Building Trust Starts With Each One Of Us
28 June 2007

“Look at all that this nation has accomplished with one hand tied behind our backs. Imagine what would be possible if we engaged everyone and released the other hand!” exclaimed Judge Walter H. Rice, at the IofC national forum, Building Trust in America, in Dayton, Ohio, 15-16 June.

Rice, a senior United States district judge, believes lack of trust limits efforts in cities across the country to grow and prosper. He co-chairs the Dayton Dialogue on Race Relations begun eight years ago to implement IofC’s dialogue model for honest conversation in a city deeply divided by race and class. More than 3,000 people have taken part. Several DDRR founders, including Valerie Lemmie, who served as City Manger for Dayton and then Cincinnati hosted the forum.

'How do we build trust in America so that we become a trustworthy nation that is constructive and hope giving to the rest of the world?' asked Rob Corcoran, IofC’s national director. 'Without trust we can’t get to collaboration, we can’t get to justice and we certainly can’t get to real reform.' Councilman Cecil Thomas from Cincinnati described his visits to Richmond three years ago to take part in the Connecting Communities Fellowship Program as 'a life changing experience.' He said, 'We must examine the connection between personal issues and society. Before we can move past any ‘ism’ we must first admit we have this issue inside us.'

Dr Leon Boothe, the president emeritus of Northern Kentucky University and senior advisor to the National Underground Railroad Freedom Center in Cincinnati, said that as a young man he had pledged to devote his life to solving bigotry and hatred. He had served on the faculty of the University of Mississippi during the tumultuous Civil Rights era. In his keynote address, Boothe decried the 'dumbing down' of America, the lack of focused moral standards and the culture of victimization. He called for 'out of the box' thinking, accountability, and a 'coalition of kindred spirits' to meet the challenges facing America.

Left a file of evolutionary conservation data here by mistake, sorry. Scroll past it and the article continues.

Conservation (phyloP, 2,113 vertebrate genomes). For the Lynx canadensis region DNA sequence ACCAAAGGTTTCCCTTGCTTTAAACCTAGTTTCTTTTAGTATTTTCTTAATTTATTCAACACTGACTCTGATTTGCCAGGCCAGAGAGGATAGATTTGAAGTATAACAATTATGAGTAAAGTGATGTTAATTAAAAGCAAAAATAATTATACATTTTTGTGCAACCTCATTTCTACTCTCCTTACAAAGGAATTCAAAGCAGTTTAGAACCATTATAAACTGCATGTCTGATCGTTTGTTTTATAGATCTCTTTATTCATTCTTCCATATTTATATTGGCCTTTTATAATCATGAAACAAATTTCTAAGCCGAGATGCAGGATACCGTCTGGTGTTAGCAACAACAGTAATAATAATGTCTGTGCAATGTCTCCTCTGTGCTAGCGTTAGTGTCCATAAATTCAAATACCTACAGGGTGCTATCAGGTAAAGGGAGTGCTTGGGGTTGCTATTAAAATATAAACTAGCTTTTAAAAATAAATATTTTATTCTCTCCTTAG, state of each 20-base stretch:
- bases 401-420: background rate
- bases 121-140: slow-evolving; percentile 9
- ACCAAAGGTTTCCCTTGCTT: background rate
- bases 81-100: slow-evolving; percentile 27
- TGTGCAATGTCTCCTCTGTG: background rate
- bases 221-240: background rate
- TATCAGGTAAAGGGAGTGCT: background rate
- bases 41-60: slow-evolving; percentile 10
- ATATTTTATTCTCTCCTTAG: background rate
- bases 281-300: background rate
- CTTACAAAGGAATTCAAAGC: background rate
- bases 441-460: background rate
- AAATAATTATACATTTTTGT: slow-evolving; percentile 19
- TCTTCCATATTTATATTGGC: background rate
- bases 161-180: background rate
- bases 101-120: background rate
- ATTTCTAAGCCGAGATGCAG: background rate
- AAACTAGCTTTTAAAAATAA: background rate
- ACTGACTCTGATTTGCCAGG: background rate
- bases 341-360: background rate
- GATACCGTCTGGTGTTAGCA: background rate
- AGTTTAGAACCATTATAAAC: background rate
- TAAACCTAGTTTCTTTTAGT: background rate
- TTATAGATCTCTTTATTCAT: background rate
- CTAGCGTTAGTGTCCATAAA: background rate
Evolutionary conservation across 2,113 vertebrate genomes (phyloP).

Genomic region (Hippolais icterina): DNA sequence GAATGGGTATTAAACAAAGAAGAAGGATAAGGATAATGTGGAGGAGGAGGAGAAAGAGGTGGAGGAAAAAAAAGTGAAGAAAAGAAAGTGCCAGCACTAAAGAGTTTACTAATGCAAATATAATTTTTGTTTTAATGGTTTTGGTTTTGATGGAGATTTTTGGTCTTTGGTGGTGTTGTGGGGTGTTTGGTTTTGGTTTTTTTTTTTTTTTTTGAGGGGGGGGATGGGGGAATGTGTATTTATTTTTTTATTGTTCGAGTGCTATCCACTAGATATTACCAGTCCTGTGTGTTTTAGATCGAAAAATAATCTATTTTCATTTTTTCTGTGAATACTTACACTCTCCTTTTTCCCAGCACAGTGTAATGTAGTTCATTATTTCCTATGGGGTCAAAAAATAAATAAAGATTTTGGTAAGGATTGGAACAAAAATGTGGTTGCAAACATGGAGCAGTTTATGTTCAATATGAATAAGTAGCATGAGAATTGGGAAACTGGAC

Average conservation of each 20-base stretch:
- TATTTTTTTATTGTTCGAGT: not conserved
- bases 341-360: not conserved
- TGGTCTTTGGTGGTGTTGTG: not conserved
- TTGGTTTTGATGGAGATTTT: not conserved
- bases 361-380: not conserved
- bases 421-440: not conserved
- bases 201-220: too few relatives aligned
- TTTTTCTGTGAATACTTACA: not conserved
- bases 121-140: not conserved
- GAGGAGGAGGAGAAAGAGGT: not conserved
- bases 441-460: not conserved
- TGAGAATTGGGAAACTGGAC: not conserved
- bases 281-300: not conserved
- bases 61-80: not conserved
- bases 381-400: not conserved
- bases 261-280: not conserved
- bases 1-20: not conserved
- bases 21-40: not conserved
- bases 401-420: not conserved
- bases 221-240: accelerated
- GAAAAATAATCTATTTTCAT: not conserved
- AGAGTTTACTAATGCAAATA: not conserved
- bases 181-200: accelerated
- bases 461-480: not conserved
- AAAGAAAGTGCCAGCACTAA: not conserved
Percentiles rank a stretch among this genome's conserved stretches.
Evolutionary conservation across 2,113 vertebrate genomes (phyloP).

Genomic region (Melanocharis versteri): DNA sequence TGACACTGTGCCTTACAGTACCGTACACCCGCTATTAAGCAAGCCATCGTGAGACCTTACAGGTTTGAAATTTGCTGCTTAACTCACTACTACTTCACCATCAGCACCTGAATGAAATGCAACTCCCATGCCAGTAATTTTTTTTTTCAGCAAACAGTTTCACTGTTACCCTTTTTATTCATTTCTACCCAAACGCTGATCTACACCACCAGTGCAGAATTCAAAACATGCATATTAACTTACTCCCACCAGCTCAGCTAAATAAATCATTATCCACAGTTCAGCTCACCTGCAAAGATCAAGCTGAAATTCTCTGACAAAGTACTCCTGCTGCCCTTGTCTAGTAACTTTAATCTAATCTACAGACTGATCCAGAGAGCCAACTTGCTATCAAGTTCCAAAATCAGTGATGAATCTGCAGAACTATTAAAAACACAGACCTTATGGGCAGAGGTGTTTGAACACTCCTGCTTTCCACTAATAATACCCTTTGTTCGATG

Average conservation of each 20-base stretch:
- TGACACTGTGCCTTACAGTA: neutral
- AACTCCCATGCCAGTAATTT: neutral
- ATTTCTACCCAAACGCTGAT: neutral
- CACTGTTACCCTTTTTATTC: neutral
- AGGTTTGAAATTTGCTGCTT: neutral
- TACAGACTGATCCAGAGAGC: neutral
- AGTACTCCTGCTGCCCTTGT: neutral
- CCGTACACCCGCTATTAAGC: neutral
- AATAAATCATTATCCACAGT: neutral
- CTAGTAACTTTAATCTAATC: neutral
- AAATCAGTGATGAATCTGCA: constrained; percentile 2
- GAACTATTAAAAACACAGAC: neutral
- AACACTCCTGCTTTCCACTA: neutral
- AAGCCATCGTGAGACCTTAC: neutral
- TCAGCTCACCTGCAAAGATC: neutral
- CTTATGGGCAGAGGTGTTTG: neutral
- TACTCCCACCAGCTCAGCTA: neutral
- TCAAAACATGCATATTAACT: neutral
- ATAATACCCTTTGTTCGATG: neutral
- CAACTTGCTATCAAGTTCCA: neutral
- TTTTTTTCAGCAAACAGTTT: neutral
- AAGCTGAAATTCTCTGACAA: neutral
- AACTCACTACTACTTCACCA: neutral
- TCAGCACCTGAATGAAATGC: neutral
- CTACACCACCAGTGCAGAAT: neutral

Marc Levy, President and CEO of the United Way of Greater Dayton, asked how the community could be satisfied with a high school drop out rate of 27 percent. 'If one piece of mail in four got lost would we be satisfied? What if one person in four going into hospital didn’t make it?'

Workshops explored the trust factor in education, public/private partnerships, collaboration between business and grassroots leaders, and relations between faith groups. David Campt, who advised President Clinton’s initiative on race, commented, 'It’s easy to talk about lack of trust out in society. Analysis is important. But we need to ask among those who are change agents, how much do we trust each other? Where do we as change agents need to do intentional work?' Campt led a session on personal story telling. 'We tell our stories to invite others into a circle of trust where barriers can be broken down and real change can occur.' An elementary school teacher said, 'Trust flies in the face of our culture. We are highly competitive. Our staff is all female and all white, but there is a lot of mistrust!'

Clementine Lue Clarke, a Chinese Jamaican from Boston said, 'I am in an intercultural marriage…it was only 40 years ago that it became legal to be in such a relationship.' With Zeke Reich from New York she presented tools for personal and social change tested over decades by Initiatives of Change. Listening in times of silence and application of standards of honesty, purity, unselfishness and love can offer direction and provide building blocks of trust. Reich, who will enter law school in September, noted that during quiet times he saw his own motives more clearly. 'I had a rosy picture of myself that was not honest.'

Click on these links to read daily reports on the forum!
Friday June 15
Saturday June 16

Sermon by Rev. Richard E. Sindall, of First Presbyterian Church Bridgeton, NY, on his experience in Dayton